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Costa Mesa preserves marijuana rules while studying how to apply new state law

With no discussion, the Costa Mesa City Council unanimously approved an “urgency ordinance” Tuesday aimed at preserving the city’s current rules regarding marijuana, pending further study, after statewide voters in November legalized its recreational use.

The 45-day ordinance will prohibit marijuana use in the city to the extent possible under state law and give city staff more time “to study options for how this new law should be implemented in Costa Mesa,” said Jay Trevino, a consultant with the city’s Development Services Department. The council can extend the ordinance beyond the 45 days.

Cities are allowed to pass temporary ordinances so they can determine what they can ban or restrict under the state law and what they can’t.

“In a nutshell, this urgency ordinance preserves the status quo until the City Council can determine how best to implement Proposition 64,” Trevino said Tuesday, referring to the recreational-marijuana measure on the Nov. 8 ballot.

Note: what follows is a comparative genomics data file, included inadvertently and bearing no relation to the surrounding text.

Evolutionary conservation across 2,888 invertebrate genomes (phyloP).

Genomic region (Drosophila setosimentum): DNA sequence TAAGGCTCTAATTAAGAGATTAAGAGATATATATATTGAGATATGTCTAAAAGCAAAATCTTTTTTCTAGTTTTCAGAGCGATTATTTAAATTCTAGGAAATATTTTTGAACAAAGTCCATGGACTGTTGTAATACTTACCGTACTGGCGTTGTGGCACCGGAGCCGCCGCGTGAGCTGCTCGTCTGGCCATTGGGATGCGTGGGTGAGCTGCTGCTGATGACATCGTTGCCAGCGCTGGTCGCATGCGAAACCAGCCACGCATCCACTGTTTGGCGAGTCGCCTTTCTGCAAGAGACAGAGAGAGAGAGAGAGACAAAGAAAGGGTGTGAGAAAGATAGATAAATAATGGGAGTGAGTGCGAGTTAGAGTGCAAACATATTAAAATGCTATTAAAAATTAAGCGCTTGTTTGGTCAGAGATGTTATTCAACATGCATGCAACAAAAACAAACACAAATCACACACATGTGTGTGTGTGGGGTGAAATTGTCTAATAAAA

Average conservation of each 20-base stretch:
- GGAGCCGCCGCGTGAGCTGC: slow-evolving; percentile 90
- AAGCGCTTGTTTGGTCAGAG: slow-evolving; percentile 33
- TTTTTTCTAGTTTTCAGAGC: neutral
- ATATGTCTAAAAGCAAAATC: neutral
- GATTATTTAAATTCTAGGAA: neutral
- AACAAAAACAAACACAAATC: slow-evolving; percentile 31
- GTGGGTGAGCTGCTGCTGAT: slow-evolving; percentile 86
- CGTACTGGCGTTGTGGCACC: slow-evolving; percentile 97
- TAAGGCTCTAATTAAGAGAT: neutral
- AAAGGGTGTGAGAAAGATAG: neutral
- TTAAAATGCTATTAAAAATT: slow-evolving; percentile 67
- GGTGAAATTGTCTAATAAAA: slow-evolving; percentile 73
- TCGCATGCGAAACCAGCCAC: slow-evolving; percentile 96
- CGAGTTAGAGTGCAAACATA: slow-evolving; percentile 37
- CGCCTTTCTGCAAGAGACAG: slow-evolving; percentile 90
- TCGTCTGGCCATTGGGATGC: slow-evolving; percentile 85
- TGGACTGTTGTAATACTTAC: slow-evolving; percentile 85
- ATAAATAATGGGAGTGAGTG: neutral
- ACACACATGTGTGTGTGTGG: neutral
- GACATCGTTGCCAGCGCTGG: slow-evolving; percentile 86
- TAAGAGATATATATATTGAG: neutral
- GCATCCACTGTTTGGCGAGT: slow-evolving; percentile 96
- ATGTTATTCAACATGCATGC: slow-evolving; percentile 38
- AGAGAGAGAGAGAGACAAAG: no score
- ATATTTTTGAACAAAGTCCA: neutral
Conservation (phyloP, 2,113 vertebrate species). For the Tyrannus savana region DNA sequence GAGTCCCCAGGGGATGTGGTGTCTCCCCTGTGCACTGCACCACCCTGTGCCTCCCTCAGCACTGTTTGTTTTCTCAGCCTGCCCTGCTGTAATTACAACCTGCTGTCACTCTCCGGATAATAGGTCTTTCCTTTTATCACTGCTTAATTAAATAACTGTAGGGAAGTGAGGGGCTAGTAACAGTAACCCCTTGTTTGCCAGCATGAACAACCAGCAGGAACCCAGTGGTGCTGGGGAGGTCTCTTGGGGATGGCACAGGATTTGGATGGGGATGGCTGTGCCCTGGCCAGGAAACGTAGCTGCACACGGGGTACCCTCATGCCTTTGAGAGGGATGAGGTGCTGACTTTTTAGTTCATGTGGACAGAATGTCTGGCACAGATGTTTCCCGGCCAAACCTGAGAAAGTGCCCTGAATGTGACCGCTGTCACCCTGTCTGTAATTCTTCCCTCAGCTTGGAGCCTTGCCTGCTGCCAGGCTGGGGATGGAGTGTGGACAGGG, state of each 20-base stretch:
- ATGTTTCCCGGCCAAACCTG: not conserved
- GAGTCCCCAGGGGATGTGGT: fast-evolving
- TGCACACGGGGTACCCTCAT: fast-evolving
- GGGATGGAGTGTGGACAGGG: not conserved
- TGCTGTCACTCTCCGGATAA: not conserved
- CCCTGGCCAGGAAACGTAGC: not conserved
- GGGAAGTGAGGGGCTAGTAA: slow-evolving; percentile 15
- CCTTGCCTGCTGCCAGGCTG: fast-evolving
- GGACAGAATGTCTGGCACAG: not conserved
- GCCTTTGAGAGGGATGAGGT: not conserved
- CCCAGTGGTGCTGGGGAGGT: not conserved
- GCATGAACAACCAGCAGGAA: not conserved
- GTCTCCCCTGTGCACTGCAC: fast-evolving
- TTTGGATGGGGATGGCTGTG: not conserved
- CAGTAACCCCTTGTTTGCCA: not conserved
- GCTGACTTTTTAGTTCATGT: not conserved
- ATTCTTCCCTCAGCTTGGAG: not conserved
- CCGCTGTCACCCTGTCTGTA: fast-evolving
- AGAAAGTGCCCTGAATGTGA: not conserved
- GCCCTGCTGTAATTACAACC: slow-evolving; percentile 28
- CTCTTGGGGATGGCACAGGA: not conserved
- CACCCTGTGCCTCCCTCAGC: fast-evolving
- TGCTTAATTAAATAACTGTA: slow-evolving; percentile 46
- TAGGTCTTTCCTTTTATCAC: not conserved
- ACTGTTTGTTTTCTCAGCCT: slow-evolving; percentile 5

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About 57% of California voters approved the measure, which authorizes people 21 and older to legally possess, use and grow marijuana for recreational purposes, with certain restrictions.

Trevino said city staff believes some issues warrant further study, including “whether cultivation of marijuana beyond the six plants allowed in Proposition 64 should be permitted — including whether outdoor cultivation is permitted — and, secondly, whether recreational-marijuana business should be allowed and, if so, where and under what conditions.”

The ordinance adopted Tuesday will “temporarily prohibit indoor cultivation … except as allowed by state law, and all outdoor cultivation, pending further analysis of regulatory options and approaches,” according to city documents.

After studying the matter further, Trevino said, staff will return to the council with additional information to review.

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Trevino said the ordinance does not affect Measure X, which Costa Mesa voters approved in November.

That measure allows businesses that research, test, process and manufacture some medical marijuana products to open in the industrial and manufacturing zone north of South Coast Drive and west of Harbor Boulevard, provided they obtain permits from the city. Such businesses will not be allowed in South Coast Collection.

Measure X maintains the city’s ban on over-the-counter dispensaries.

Local voters rejected Measures V and W, which would have allowed limited numbers of medical marijuana dispensaries in Costa Mesa.

luke.money@latimes.com

Twitter: @LukeMMoney


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